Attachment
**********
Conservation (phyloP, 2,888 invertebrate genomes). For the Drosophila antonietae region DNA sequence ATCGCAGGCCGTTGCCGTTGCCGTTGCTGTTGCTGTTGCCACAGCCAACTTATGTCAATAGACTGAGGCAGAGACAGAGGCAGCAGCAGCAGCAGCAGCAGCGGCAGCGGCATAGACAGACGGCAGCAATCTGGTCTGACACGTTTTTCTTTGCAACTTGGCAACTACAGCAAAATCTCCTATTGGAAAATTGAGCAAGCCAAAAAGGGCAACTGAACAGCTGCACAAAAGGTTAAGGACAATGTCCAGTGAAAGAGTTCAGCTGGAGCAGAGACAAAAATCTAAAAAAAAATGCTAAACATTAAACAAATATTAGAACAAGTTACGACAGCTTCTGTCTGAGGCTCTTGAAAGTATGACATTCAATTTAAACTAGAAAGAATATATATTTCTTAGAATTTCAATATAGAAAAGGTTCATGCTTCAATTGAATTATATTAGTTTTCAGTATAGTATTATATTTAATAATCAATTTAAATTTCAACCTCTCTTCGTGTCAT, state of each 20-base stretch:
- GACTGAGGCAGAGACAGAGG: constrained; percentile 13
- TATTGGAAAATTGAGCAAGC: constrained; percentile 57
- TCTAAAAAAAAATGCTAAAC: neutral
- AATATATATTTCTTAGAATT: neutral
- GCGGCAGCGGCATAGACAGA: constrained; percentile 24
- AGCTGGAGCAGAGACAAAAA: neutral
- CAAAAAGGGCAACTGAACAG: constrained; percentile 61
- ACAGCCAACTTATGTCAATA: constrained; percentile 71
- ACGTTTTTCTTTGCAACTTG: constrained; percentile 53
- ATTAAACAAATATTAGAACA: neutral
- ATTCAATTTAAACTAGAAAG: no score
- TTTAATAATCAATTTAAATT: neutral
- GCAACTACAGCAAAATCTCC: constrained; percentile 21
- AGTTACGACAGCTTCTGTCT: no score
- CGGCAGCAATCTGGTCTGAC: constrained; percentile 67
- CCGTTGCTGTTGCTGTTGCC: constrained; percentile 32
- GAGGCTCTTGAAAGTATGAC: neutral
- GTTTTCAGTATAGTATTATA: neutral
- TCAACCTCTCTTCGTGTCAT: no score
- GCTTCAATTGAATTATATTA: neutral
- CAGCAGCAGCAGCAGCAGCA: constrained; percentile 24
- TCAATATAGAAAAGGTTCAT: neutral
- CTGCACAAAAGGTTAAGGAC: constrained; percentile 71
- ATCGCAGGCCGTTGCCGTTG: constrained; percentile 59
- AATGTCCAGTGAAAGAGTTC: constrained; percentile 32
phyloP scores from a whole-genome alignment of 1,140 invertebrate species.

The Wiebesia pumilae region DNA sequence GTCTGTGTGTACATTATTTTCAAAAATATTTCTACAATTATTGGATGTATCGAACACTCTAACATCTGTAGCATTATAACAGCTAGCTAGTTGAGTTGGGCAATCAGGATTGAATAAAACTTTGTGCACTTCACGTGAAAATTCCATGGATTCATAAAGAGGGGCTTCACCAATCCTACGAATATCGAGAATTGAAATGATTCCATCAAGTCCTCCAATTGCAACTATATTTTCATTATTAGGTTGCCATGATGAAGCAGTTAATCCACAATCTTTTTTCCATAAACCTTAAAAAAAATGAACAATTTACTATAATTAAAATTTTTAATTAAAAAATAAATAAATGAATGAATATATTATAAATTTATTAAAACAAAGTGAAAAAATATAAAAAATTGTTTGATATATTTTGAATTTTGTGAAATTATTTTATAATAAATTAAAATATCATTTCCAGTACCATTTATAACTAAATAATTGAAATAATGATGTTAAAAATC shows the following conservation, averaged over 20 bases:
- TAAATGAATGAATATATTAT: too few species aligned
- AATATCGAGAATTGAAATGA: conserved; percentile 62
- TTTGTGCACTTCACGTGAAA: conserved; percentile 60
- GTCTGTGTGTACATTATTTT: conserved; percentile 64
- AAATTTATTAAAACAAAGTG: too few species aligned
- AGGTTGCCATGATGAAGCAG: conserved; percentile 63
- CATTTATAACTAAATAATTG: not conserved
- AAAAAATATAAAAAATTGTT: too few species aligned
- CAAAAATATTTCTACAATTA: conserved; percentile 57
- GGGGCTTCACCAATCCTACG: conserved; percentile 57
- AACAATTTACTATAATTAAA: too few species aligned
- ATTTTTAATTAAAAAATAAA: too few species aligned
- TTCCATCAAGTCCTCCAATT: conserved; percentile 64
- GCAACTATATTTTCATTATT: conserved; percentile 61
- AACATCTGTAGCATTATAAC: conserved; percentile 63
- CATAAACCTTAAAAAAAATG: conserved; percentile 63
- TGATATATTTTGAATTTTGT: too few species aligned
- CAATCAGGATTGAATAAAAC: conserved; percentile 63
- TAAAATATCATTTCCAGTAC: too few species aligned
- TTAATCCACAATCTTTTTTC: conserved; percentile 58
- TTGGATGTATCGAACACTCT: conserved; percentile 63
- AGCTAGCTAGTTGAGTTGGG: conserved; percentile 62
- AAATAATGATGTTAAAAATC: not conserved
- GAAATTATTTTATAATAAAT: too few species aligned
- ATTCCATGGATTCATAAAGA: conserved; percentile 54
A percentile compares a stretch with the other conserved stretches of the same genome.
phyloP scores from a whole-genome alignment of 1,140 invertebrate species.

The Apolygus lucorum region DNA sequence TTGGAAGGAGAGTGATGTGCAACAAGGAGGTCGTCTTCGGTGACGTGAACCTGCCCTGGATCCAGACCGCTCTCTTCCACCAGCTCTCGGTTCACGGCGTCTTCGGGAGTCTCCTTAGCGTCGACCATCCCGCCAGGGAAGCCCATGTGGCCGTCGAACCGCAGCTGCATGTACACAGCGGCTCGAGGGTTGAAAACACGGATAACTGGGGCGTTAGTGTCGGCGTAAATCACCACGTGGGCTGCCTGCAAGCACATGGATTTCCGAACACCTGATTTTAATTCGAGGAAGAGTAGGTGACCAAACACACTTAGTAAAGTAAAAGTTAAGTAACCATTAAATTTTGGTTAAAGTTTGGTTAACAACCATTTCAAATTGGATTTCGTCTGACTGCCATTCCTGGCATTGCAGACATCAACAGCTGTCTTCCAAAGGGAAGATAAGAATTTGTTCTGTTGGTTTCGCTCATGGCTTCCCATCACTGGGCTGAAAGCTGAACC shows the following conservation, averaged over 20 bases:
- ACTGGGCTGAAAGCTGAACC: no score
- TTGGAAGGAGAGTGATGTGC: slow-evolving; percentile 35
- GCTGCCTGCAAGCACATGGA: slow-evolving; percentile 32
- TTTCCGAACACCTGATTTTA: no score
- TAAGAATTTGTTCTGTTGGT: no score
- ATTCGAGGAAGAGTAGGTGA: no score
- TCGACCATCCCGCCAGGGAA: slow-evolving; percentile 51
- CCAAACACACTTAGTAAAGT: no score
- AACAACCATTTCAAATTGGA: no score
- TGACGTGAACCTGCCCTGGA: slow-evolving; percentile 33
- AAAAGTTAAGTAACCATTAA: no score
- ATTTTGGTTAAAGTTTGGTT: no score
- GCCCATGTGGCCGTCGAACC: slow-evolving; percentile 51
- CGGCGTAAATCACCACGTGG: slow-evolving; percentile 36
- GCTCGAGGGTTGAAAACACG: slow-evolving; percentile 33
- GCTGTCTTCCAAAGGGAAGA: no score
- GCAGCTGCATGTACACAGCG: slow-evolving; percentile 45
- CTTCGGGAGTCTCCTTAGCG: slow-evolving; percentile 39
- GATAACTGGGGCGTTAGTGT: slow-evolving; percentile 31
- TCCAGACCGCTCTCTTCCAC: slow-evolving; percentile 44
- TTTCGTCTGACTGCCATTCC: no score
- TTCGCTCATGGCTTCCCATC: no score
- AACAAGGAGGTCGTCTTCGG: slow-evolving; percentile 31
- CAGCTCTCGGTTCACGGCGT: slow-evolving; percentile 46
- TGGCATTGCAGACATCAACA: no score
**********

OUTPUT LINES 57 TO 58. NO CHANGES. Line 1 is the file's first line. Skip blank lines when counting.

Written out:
- ACTGGGCTGAAAGCTGAACC: no score
- TTGGAAGGAGAGTGATGTGC: slow-evolving; percentile 35